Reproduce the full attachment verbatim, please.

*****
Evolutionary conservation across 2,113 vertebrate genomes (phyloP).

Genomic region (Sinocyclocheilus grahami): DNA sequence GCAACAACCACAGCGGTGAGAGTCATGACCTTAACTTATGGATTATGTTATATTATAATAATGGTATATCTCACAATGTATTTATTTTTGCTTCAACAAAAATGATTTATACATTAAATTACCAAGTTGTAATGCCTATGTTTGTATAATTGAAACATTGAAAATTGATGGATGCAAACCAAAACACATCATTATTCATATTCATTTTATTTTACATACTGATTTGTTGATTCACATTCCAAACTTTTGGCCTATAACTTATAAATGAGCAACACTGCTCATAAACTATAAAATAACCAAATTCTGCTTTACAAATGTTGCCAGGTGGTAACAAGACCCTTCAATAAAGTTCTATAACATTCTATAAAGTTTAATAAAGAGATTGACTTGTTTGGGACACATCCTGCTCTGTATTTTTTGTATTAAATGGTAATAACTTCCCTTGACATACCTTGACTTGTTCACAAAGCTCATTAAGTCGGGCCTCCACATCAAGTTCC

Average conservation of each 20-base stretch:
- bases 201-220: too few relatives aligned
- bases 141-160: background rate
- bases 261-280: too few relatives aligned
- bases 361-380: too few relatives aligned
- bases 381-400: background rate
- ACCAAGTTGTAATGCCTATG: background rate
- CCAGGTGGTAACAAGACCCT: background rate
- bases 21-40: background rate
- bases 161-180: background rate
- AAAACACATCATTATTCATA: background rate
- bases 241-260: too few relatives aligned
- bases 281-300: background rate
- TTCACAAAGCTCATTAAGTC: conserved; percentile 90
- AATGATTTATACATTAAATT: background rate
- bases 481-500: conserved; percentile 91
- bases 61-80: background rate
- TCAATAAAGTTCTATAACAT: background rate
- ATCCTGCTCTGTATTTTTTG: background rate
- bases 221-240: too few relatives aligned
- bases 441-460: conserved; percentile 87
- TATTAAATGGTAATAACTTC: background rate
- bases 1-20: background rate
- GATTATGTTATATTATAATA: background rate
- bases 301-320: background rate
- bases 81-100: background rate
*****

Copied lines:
Evolutionary conservation across 2,113 vertebrate genomes (phyloP).

Genomic region (Sinocyclocheilus grahami): DNA sequence GCAACAACCACAGCGGTGAGAGTCATGACCTTAACTTATGGATTATGTTATATTATAATAATGGTATATCTCACAATGTATTTATTTTTGCTTCAACAAAAATGATTTATACATTAAATTACCAAGTTGTAATGCCTATGTTTGTATAATTGAAACATTGAAAATTGATGGATGCAAACCAAAACACATCATTATTCATATTCATTTTATTTTACATACTGATTTGTTGATTCACATTCCAAACTTTTGGCCTATAACTTATAAATGAGCAACACTGCTCATAAACTATAAAATAACCAAATTCTGCTTTACAAATGTTGCCAGGTGGTAACAAGACCCTTCAATAAAGTTCTATAACATTCTATAAAGTTTAATAAAGAGATTGACTTGTTTGGGACACATCCTGCTCTGTATTTTTTGTATTAAATGGTAATAACTTCCCTTGACATACCTTGACTTGTTCACAAAGCTCATTAAGTCGGGCCTCCACATCAAGTTCC

Average conservation of each 20-base stretch:
- bases 201-220: too few relatives aligned
- bases 141-160: background rate
- bases 261-280: too few relatives aligned
- bases 361-380: too few relatives aligned
- bases 381-400: background rate
- ACCAAGTTGTAATGCCTATG: background rate
- CCAGGTGGTAACAAGACCCT: background rate
- bases 21-40: background rate
- bases 161-180: background rate
- AAAACACATCATTATTCATA: background rate
- bases 241-260: too few relatives aligned
- bases 281-300: background rate
- TTCACAAAGCTCATTAAGTC: conserved; percentile 90
- AATGATTTATACATTAAATT: background rate
- bases 481-500: conserved; percentile 91
- bases 61-80: background rate
- TCAATAAAGTTCTATAACAT: background rate
- ATCCTGCTCTGTATTTTTTG: background rate
- bases 221-240: too few relatives aligned
- bases 441-460: conserved; percentile 87
- TATTAAATGGTAATAACTTC: background rate
- bases 1-20: background rate
- GATTATGTTATATTATAATA: background rate
- bases 301-320: background rate
- bases 81-100: background rate